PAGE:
Professor Emeritus, T.G. Kulatunga is one such teacher. He has been illuminating the lives of university students, young archaeologists, and young historians for decades. He has trained hundreds of young archaeologists. For decades, Prof. Kulatunga has educated the nation through his insightful television discussions, countless books, research articles, and countless newspaper discussions and articles. He has been the inspiration for many young and budding scholars through these discussions, and publications.

I first knew Prof. Kulatunga through his invaluable television discussions on Sri Lanka’s history and culture. Most of these programmes were telecasted on Poya days. Then, since grade 8 – 9, I used to read Prof. Kulatunga’s books on the history and archaeology of Sri Lanka.

 He was already a famous archaeologist, but at the same time, a highly acclaimed scholar who produced great scholarly work. His contribution to Sri Lanka’s archaeology, history, and culture is immense.

Such a giant figure he was, when I first met Prof. Kulatunga while I was working at the CCF, I felt fear and reverence toward the professor. For the giant persona, we have known about the professor through his massive work as an archaeologist and as a nationally and internationally known scholar, I never knew the professor was truly a humble and kind-hearted mentor.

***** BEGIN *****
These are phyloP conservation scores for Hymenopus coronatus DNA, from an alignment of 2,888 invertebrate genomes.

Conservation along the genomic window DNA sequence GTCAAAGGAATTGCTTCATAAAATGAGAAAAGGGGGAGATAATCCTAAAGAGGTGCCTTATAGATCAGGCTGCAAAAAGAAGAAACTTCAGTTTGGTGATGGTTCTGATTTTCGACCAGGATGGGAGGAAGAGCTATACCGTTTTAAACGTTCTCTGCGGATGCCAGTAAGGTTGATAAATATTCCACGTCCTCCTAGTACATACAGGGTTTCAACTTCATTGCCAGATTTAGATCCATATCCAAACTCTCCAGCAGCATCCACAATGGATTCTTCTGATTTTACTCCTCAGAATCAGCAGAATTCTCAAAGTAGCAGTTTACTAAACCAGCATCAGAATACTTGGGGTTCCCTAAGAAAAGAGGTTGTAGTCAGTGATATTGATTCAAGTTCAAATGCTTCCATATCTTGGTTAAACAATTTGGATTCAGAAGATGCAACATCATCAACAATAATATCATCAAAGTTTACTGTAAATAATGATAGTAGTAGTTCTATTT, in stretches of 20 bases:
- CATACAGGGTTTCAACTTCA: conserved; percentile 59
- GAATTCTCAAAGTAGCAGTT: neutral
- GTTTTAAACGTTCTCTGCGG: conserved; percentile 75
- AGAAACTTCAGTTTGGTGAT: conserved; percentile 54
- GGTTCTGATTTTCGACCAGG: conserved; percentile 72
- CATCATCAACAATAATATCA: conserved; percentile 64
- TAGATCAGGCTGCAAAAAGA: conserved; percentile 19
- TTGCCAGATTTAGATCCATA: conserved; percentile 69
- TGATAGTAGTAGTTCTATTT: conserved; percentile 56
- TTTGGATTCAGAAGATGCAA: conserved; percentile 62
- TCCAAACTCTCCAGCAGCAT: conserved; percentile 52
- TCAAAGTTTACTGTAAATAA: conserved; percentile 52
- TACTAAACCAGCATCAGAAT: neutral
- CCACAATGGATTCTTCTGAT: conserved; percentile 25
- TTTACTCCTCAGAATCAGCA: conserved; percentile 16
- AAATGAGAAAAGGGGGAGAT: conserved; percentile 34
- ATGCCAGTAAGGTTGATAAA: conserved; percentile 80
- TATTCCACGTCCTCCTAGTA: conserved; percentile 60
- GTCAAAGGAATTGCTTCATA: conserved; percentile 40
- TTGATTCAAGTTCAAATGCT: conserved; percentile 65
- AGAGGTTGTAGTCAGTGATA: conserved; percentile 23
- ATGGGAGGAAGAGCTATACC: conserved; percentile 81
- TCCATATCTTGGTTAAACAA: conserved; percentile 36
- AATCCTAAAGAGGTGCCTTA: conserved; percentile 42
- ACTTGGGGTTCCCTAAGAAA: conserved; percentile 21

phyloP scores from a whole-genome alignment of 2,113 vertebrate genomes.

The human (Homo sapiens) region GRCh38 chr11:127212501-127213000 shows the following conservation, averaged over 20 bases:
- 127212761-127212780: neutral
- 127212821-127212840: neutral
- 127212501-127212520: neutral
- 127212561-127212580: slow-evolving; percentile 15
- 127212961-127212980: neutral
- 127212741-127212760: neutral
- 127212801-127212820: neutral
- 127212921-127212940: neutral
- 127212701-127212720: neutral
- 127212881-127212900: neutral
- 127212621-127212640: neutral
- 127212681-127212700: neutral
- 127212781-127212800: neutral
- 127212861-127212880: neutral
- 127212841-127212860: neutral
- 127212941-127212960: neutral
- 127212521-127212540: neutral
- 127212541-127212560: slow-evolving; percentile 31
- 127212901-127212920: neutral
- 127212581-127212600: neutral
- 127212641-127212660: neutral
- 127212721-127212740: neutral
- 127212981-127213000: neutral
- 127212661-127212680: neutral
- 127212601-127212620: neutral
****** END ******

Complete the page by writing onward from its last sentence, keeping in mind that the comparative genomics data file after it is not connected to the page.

Professor has a habit of encouraging young scholars, by not just words, but also by truly paving their path, telling what to do and how to do it, gifting valuable publications, and correcting their work. This quality is extremely rare among most scholars nowadays.

His journey

Prof. Kulatunga has served as a professor for more than four decades and is a well-known field archaeologist, researcher, and a professional in heritage management, as well as an author.